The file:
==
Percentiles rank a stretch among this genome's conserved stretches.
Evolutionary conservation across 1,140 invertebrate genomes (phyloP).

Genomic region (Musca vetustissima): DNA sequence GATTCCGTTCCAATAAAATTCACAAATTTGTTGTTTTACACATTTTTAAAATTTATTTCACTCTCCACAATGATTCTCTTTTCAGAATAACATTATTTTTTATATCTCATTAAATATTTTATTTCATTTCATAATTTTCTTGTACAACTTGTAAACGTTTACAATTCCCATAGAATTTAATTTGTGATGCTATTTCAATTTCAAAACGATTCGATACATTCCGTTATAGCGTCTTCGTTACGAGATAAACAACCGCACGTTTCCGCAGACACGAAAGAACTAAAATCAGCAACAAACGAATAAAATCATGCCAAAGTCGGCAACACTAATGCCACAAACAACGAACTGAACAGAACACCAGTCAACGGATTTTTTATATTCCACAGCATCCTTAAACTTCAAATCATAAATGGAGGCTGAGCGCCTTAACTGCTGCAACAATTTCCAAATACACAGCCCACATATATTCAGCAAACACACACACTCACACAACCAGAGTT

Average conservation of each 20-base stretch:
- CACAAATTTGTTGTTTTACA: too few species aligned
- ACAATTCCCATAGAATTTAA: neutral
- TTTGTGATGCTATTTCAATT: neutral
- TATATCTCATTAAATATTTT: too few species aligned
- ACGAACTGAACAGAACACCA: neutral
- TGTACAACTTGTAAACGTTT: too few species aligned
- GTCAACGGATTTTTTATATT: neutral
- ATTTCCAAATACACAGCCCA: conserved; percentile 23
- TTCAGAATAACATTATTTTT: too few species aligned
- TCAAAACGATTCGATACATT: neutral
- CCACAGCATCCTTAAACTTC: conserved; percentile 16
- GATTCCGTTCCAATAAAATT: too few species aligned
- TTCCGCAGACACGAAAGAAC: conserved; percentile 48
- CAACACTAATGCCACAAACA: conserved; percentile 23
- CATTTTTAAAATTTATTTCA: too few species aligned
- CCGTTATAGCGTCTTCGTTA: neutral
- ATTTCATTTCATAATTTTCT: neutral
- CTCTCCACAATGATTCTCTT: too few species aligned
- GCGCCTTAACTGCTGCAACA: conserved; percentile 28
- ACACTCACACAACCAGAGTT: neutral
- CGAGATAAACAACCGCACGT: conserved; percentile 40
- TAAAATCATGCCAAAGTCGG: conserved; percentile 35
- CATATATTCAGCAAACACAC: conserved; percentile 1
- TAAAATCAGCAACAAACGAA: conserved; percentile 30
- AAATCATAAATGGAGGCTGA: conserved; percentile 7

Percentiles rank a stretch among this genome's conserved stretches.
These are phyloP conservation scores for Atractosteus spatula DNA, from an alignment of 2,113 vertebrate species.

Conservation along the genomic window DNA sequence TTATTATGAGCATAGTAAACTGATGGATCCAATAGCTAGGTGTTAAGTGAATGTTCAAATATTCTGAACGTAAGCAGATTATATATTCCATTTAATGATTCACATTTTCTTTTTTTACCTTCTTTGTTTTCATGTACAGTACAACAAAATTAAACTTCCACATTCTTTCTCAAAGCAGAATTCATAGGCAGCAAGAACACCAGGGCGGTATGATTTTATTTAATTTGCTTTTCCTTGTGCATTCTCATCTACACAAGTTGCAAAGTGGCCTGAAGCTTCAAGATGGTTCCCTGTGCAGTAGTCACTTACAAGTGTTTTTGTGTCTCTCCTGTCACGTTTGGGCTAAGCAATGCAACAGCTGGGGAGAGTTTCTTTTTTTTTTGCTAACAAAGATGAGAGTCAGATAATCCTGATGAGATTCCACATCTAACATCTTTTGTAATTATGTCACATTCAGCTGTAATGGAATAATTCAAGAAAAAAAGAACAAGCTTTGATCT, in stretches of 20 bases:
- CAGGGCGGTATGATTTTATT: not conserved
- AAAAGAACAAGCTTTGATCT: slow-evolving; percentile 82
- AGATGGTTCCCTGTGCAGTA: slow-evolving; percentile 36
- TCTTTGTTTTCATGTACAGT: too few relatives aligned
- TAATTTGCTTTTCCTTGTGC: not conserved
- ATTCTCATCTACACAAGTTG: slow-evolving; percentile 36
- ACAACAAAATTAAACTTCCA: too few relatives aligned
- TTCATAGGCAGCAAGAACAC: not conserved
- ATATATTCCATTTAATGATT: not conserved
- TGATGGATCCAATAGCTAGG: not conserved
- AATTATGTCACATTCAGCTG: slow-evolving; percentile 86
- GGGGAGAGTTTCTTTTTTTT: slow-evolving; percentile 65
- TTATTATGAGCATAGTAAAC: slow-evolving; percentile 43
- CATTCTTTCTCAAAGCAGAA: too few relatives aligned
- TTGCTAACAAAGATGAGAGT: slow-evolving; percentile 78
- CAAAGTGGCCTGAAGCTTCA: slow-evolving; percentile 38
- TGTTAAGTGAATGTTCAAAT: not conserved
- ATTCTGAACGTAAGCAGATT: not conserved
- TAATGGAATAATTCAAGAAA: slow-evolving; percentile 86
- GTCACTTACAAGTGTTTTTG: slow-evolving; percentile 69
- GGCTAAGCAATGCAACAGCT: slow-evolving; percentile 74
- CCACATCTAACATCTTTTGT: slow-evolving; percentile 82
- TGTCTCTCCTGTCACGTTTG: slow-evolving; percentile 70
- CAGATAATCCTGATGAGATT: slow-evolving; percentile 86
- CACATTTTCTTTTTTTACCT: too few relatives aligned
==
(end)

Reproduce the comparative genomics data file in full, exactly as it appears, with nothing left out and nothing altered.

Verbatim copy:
Percentiles rank a stretch among this genome's conserved stretches.
Evolutionary conservation across 1,140 invertebrate genomes (phyloP).

Genomic region (Musca vetustissima): DNA sequence GATTCCGTTCCAATAAAATTCACAAATTTGTTGTTTTACACATTTTTAAAATTTATTTCACTCTCCACAATGATTCTCTTTTCAGAATAACATTATTTTTTATATCTCATTAAATATTTTATTTCATTTCATAATTTTCTTGTACAACTTGTAAACGTTTACAATTCCCATAGAATTTAATTTGTGATGCTATTTCAATTTCAAAACGATTCGATACATTCCGTTATAGCGTCTTCGTTACGAGATAAACAACCGCACGTTTCCGCAGACACGAAAGAACTAAAATCAGCAACAAACGAATAAAATCATGCCAAAGTCGGCAACACTAATGCCACAAACAACGAACTGAACAGAACACCAGTCAACGGATTTTTTATATTCCACAGCATCCTTAAACTTCAAATCATAAATGGAGGCTGAGCGCCTTAACTGCTGCAACAATTTCCAAATACACAGCCCACATATATTCAGCAAACACACACACTCACACAACCAGAGTT

Average conservation of each 20-base stretch:
- CACAAATTTGTTGTTTTACA: too few species aligned
- ACAATTCCCATAGAATTTAA: neutral
- TTTGTGATGCTATTTCAATT: neutral
- TATATCTCATTAAATATTTT: too few species aligned
- ACGAACTGAACAGAACACCA: neutral
- TGTACAACTTGTAAACGTTT: too few species aligned
- GTCAACGGATTTTTTATATT: neutral
- ATTTCCAAATACACAGCCCA: conserved; percentile 23
- TTCAGAATAACATTATTTTT: too few species aligned
- TCAAAACGATTCGATACATT: neutral
- CCACAGCATCCTTAAACTTC: conserved; percentile 16
- GATTCCGTTCCAATAAAATT: too few species aligned
- TTCCGCAGACACGAAAGAAC: conserved; percentile 48
- CAACACTAATGCCACAAACA: conserved; percentile 23
- CATTTTTAAAATTTATTTCA: too few species aligned
- CCGTTATAGCGTCTTCGTTA: neutral
- ATTTCATTTCATAATTTTCT: neutral
- CTCTCCACAATGATTCTCTT: too few species aligned
- GCGCCTTAACTGCTGCAACA: conserved; percentile 28
- ACACTCACACAACCAGAGTT: neutral
- CGAGATAAACAACCGCACGT: conserved; percentile 40
- TAAAATCATGCCAAAGTCGG: conserved; percentile 35
- CATATATTCAGCAAACACAC: conserved; percentile 1
- TAAAATCAGCAACAAACGAA: conserved; percentile 30
- AAATCATAAATGGAGGCTGA: conserved; percentile 7

Percentiles rank a stretch among this genome's conserved stretches.
These are phyloP conservation scores for Atractosteus spatula DNA, from an alignment of 2,113 vertebrate species.

Conservation along the genomic window DNA sequence TTATTATGAGCATAGTAAACTGATGGATCCAATAGCTAGGTGTTAAGTGAATGTTCAAATATTCTGAACGTAAGCAGATTATATATTCCATTTAATGATTCACATTTTCTTTTTTTACCTTCTTTGTTTTCATGTACAGTACAACAAAATTAAACTTCCACATTCTTTCTCAAAGCAGAATTCATAGGCAGCAAGAACACCAGGGCGGTATGATTTTATTTAATTTGCTTTTCCTTGTGCATTCTCATCTACACAAGTTGCAAAGTGGCCTGAAGCTTCAAGATGGTTCCCTGTGCAGTAGTCACTTACAAGTGTTTTTGTGTCTCTCCTGTCACGTTTGGGCTAAGCAATGCAACAGCTGGGGAGAGTTTCTTTTTTTTTTGCTAACAAAGATGAGAGTCAGATAATCCTGATGAGATTCCACATCTAACATCTTTTGTAATTATGTCACATTCAGCTGTAATGGAATAATTCAAGAAAAAAAGAACAAGCTTTGATCT, in stretches of 20 bases:
- CAGGGCGGTATGATTTTATT: not conserved
- AAAAGAACAAGCTTTGATCT: slow-evolving; percentile 82
- AGATGGTTCCCTGTGCAGTA: slow-evolving; percentile 36
- TCTTTGTTTTCATGTACAGT: too few relatives aligned
- TAATTTGCTTTTCCTTGTGC: not conserved
- ATTCTCATCTACACAAGTTG: slow-evolving; percentile 36
- ACAACAAAATTAAACTTCCA: too few relatives aligned
- TTCATAGGCAGCAAGAACAC: not conserved
- ATATATTCCATTTAATGATT: not conserved
- TGATGGATCCAATAGCTAGG: not conserved
- AATTATGTCACATTCAGCTG: slow-evolving; percentile 86
- GGGGAGAGTTTCTTTTTTTT: slow-evolving; percentile 65
- TTATTATGAGCATAGTAAAC: slow-evolving; percentile 43
- CATTCTTTCTCAAAGCAGAA: too few relatives aligned
- TTGCTAACAAAGATGAGAGT: slow-evolving; percentile 78
- CAAAGTGGCCTGAAGCTTCA: slow-evolving; percentile 38
- TGTTAAGTGAATGTTCAAAT: not conserved
- ATTCTGAACGTAAGCAGATT: not conserved
- TAATGGAATAATTCAAGAAA: slow-evolving; percentile 86
- GTCACTTACAAGTGTTTTTG: slow-evolving; percentile 69
- GGCTAAGCAATGCAACAGCT: slow-evolving; percentile 74
- CCACATCTAACATCTTTTGT: slow-evolving; percentile 82
- TGTCTCTCCTGTCACGTTTG: slow-evolving; percentile 70
- CAGATAATCCTGATGAGATT: slow-evolving; percentile 86
- CACATTTTCTTTTTTTACCT: too few relatives aligned